The National Center on Health, Physical Activity and Disability is focused on building healthy, inclusive communities that provide people with disability equal access to and opportunities for healthy living.
The exciting road to Rio is coming to culmination as the 2016 Paralympic Games kick off in Rio de Janeiro on September 7, 2016. If you are thinking we got our dates wrong, think again because the Paralympic Games take place two weeks after the Olympic Games in the same venue. In fact, the root of the word Paralympic is “para” meaning parallel. The Paralympic Games is a major international multi-sport event just like the Olympics, but involves athletes with a range of physical disabilities. The U.S. Paralympic Team is ready for action with 289 athletes, representing 43 states.
These 289 athletes are representing over 50 million Americans with disabilities. Few make it to this level of competition and those that do should be celebrated as elite athletes. This elite level of the competition provides an opportunity to use the visibility of the event as a tool for public health and social change.
Adults with disabilities are more likely to live a sedentary lifestyle and 3 times more likely to have heart disease, stroke, diabetes, or cancer than adults without a disability. The obesity rate for children with a disability is 38 percent higher than children without a disability. Focusing on health promotion and increasing physical activity during childhood can encourage lifelong habits that can decrease the risk of chronic disease in adulthood. Early positive experiences in sport for all abilities can improve physical activity levels and remove internal barriers that may exist, such as lack of self-efficacy or not identifying as being an athlete. Inclusive sport provides an opportunity to redefine one’s sense of self and challenge stereotypes. The child with a disability may have always been on the sidelines as the team manager, the water boy, the score keeper, but not the athlete. The time for change is now—sport and physical activity are a right, not a privilege.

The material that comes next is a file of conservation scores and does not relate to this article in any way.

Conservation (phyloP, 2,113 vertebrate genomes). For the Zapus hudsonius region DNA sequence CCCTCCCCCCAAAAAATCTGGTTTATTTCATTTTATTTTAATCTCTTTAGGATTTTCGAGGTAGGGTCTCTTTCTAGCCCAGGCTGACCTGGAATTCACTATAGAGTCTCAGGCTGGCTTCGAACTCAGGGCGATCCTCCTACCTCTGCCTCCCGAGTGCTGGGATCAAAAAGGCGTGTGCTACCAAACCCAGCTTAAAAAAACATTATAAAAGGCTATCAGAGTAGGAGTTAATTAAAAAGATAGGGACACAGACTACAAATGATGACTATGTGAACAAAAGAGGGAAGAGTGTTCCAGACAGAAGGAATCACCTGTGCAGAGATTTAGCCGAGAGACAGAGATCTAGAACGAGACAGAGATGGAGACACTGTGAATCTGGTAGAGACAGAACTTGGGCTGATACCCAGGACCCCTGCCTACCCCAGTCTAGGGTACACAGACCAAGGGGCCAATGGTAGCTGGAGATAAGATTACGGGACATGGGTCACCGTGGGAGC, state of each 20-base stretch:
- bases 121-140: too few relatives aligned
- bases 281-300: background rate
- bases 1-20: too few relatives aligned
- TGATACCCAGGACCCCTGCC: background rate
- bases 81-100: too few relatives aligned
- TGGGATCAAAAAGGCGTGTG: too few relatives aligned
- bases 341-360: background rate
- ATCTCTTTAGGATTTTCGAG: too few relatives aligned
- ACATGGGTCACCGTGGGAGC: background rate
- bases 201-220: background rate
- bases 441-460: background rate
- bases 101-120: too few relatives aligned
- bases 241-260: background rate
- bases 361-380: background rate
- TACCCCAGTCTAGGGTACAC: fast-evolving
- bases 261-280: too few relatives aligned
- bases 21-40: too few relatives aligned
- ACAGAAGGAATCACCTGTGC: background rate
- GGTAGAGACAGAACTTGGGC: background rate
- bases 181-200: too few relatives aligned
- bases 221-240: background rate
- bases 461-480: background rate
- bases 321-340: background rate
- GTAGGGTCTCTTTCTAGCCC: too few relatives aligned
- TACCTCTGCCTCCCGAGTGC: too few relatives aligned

The visibility of the Paralympic Movement has steadily grown since the first organized games held in 1948 in Stoke Mandeville, England. The movement is promoting a greater level of awareness concerning issues that people with disabilities are confronted with on a day-to-day basis related to access and the built environment. The Paralympics serve as a tool to educate society about the benefits and possibilities about people with disability engaging in sport and physical activity. Being healthy and having a disability are not mutually exclusive. Let’s use the Paralympic Games as a platform for changing perceptions and exploring the possibilities of human difference! Commit to Inclusion to ensure sport and physical activity opportunities are available for all.
Watch the 2016 Paralympic Games:
NBC Olympics’ coverage of the 2016 Rio Paralympic Games begins Wednesday, September 7 at 7 p.m. ET on NBCSN, from Rio de Janeiro, Brazil. NBC Olympics will present more than 70 hours of coverage of the Rio Paralympic Games on NBC, NBCSN and the NBC Sports app. NBC Olympics coverage of the 2016 Games will increase by 20 hours from the Sochi 2014 Paralympic Winter Games, and 64 hours from the London 2012 Paralympic Games.
In addition to NBC Sports Group’s unprecedented coverage, the USOC will provide live online coverage at TeamUSA.org. You can also catch the action from the International Paralympic Committee (IPC) at www.paralympic.org/.
- Sport for All: The Case for Inclusive Physical Activity Programs
- Be A Leader for Inclusion in Sports
- Aspen Institute Project Play
- NBC Olympics’ Gold Map
- S. Paralympic Sport Clubs
- Physical Activity Guidelines for People with Disability